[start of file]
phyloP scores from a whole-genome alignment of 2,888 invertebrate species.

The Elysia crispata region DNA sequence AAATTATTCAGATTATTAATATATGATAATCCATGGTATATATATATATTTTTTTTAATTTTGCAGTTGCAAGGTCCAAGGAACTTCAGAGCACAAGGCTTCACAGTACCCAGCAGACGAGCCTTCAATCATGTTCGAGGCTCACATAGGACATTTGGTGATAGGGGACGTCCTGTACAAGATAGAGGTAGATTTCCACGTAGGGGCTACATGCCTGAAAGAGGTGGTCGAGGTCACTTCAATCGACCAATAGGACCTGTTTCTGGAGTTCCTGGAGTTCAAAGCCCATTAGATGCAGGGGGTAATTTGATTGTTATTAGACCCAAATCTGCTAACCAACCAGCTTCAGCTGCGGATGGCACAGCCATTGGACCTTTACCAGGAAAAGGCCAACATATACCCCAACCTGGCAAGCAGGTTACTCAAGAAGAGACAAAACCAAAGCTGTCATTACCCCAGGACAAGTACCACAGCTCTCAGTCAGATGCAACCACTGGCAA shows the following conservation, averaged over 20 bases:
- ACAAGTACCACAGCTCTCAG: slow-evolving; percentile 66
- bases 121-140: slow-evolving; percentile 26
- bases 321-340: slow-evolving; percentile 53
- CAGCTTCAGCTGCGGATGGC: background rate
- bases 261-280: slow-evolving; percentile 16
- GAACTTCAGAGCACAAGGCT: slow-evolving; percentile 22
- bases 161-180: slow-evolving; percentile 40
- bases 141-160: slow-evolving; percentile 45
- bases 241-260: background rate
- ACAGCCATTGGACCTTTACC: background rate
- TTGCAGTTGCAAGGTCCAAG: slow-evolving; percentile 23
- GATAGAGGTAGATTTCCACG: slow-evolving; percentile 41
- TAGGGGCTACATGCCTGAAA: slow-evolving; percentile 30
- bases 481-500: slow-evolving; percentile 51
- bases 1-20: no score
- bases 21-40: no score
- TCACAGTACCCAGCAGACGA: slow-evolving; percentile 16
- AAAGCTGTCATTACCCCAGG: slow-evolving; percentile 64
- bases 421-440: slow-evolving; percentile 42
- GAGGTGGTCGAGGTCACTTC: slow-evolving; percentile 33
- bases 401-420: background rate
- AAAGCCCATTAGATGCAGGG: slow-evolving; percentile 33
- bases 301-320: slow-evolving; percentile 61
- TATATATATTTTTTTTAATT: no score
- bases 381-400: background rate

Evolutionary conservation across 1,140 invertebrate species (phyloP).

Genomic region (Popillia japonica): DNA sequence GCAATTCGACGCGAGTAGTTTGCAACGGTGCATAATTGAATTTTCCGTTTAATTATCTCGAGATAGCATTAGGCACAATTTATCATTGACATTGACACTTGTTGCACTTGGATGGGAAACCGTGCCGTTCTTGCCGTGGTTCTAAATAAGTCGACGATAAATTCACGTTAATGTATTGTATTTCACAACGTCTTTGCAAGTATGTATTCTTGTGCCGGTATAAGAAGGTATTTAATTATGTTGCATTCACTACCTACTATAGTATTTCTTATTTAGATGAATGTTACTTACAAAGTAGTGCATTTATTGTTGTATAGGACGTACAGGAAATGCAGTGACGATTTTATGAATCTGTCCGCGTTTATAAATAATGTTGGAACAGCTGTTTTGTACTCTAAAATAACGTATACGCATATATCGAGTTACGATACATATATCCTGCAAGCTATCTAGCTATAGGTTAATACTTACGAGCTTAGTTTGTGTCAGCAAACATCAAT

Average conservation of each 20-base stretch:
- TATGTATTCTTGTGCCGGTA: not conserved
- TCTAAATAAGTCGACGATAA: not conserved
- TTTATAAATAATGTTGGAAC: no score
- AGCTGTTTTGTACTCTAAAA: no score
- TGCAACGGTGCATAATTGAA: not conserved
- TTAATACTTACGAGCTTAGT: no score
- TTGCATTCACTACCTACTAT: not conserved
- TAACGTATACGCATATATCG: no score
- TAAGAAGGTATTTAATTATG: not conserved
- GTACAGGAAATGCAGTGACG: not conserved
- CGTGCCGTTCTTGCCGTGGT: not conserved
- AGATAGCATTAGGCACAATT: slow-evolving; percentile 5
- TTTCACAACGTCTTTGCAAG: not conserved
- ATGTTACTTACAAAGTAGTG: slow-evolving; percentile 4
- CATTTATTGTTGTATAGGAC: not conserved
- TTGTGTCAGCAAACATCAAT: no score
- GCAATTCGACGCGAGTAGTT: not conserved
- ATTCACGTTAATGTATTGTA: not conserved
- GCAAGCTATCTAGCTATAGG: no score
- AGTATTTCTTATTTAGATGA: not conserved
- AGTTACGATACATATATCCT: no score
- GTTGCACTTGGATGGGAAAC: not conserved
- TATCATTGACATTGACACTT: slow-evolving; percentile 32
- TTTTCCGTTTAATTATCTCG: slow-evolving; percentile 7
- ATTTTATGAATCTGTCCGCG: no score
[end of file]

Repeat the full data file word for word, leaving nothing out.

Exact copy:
phyloP scores from a whole-genome alignment of 2,888 invertebrate species.

The Elysia crispata region DNA sequence AAATTATTCAGATTATTAATATATGATAATCCATGGTATATATATATATTTTTTTTAATTTTGCAGTTGCAAGGTCCAAGGAACTTCAGAGCACAAGGCTTCACAGTACCCAGCAGACGAGCCTTCAATCATGTTCGAGGCTCACATAGGACATTTGGTGATAGGGGACGTCCTGTACAAGATAGAGGTAGATTTCCACGTAGGGGCTACATGCCTGAAAGAGGTGGTCGAGGTCACTTCAATCGACCAATAGGACCTGTTTCTGGAGTTCCTGGAGTTCAAAGCCCATTAGATGCAGGGGGTAATTTGATTGTTATTAGACCCAAATCTGCTAACCAACCAGCTTCAGCTGCGGATGGCACAGCCATTGGACCTTTACCAGGAAAAGGCCAACATATACCCCAACCTGGCAAGCAGGTTACTCAAGAAGAGACAAAACCAAAGCTGTCATTACCCCAGGACAAGTACCACAGCTCTCAGTCAGATGCAACCACTGGCAA shows the following conservation, averaged over 20 bases:
- ACAAGTACCACAGCTCTCAG: slow-evolving; percentile 66
- bases 121-140: slow-evolving; percentile 26
- bases 321-340: slow-evolving; percentile 53
- CAGCTTCAGCTGCGGATGGC: background rate
- bases 261-280: slow-evolving; percentile 16
- GAACTTCAGAGCACAAGGCT: slow-evolving; percentile 22
- bases 161-180: slow-evolving; percentile 40
- bases 141-160: slow-evolving; percentile 45
- bases 241-260: background rate
- ACAGCCATTGGACCTTTACC: background rate
- TTGCAGTTGCAAGGTCCAAG: slow-evolving; percentile 23
- GATAGAGGTAGATTTCCACG: slow-evolving; percentile 41
- TAGGGGCTACATGCCTGAAA: slow-evolving; percentile 30
- bases 481-500: slow-evolving; percentile 51
- bases 1-20: no score
- bases 21-40: no score
- TCACAGTACCCAGCAGACGA: slow-evolving; percentile 16
- AAAGCTGTCATTACCCCAGG: slow-evolving; percentile 64
- bases 421-440: slow-evolving; percentile 42
- GAGGTGGTCGAGGTCACTTC: slow-evolving; percentile 33
- bases 401-420: background rate
- AAAGCCCATTAGATGCAGGG: slow-evolving; percentile 33
- bases 301-320: slow-evolving; percentile 61
- TATATATATTTTTTTTAATT: no score
- bases 381-400: background rate

Evolutionary conservation across 1,140 invertebrate species (phyloP).

Genomic region (Popillia japonica): DNA sequence GCAATTCGACGCGAGTAGTTTGCAACGGTGCATAATTGAATTTTCCGTTTAATTATCTCGAGATAGCATTAGGCACAATTTATCATTGACATTGACACTTGTTGCACTTGGATGGGAAACCGTGCCGTTCTTGCCGTGGTTCTAAATAAGTCGACGATAAATTCACGTTAATGTATTGTATTTCACAACGTCTTTGCAAGTATGTATTCTTGTGCCGGTATAAGAAGGTATTTAATTATGTTGCATTCACTACCTACTATAGTATTTCTTATTTAGATGAATGTTACTTACAAAGTAGTGCATTTATTGTTGTATAGGACGTACAGGAAATGCAGTGACGATTTTATGAATCTGTCCGCGTTTATAAATAATGTTGGAACAGCTGTTTTGTACTCTAAAATAACGTATACGCATATATCGAGTTACGATACATATATCCTGCAAGCTATCTAGCTATAGGTTAATACTTACGAGCTTAGTTTGTGTCAGCAAACATCAAT

Average conservation of each 20-base stretch:
- TATGTATTCTTGTGCCGGTA: not conserved
- TCTAAATAAGTCGACGATAA: not conserved
- TTTATAAATAATGTTGGAAC: no score
- AGCTGTTTTGTACTCTAAAA: no score
- TGCAACGGTGCATAATTGAA: not conserved
- TTAATACTTACGAGCTTAGT: no score
- TTGCATTCACTACCTACTAT: not conserved
- TAACGTATACGCATATATCG: no score
- TAAGAAGGTATTTAATTATG: not conserved
- GTACAGGAAATGCAGTGACG: not conserved
- CGTGCCGTTCTTGCCGTGGT: not conserved
- AGATAGCATTAGGCACAATT: slow-evolving; percentile 5
- TTTCACAACGTCTTTGCAAG: not conserved
- ATGTTACTTACAAAGTAGTG: slow-evolving; percentile 4
- CATTTATTGTTGTATAGGAC: not conserved
- TTGTGTCAGCAAACATCAAT: no score
- GCAATTCGACGCGAGTAGTT: not conserved
- ATTCACGTTAATGTATTGTA: not conserved
- GCAAGCTATCTAGCTATAGG: no score
- AGTATTTCTTATTTAGATGA: not conserved
- AGTTACGATACATATATCCT: no score
- GTTGCACTTGGATGGGAAAC: not conserved
- TATCATTGACATTGACACTT: slow-evolving; percentile 32
- TTTTCCGTTTAATTATCTCG: slow-evolving; percentile 7
- ATTTTATGAATCTGTCCGCG: no score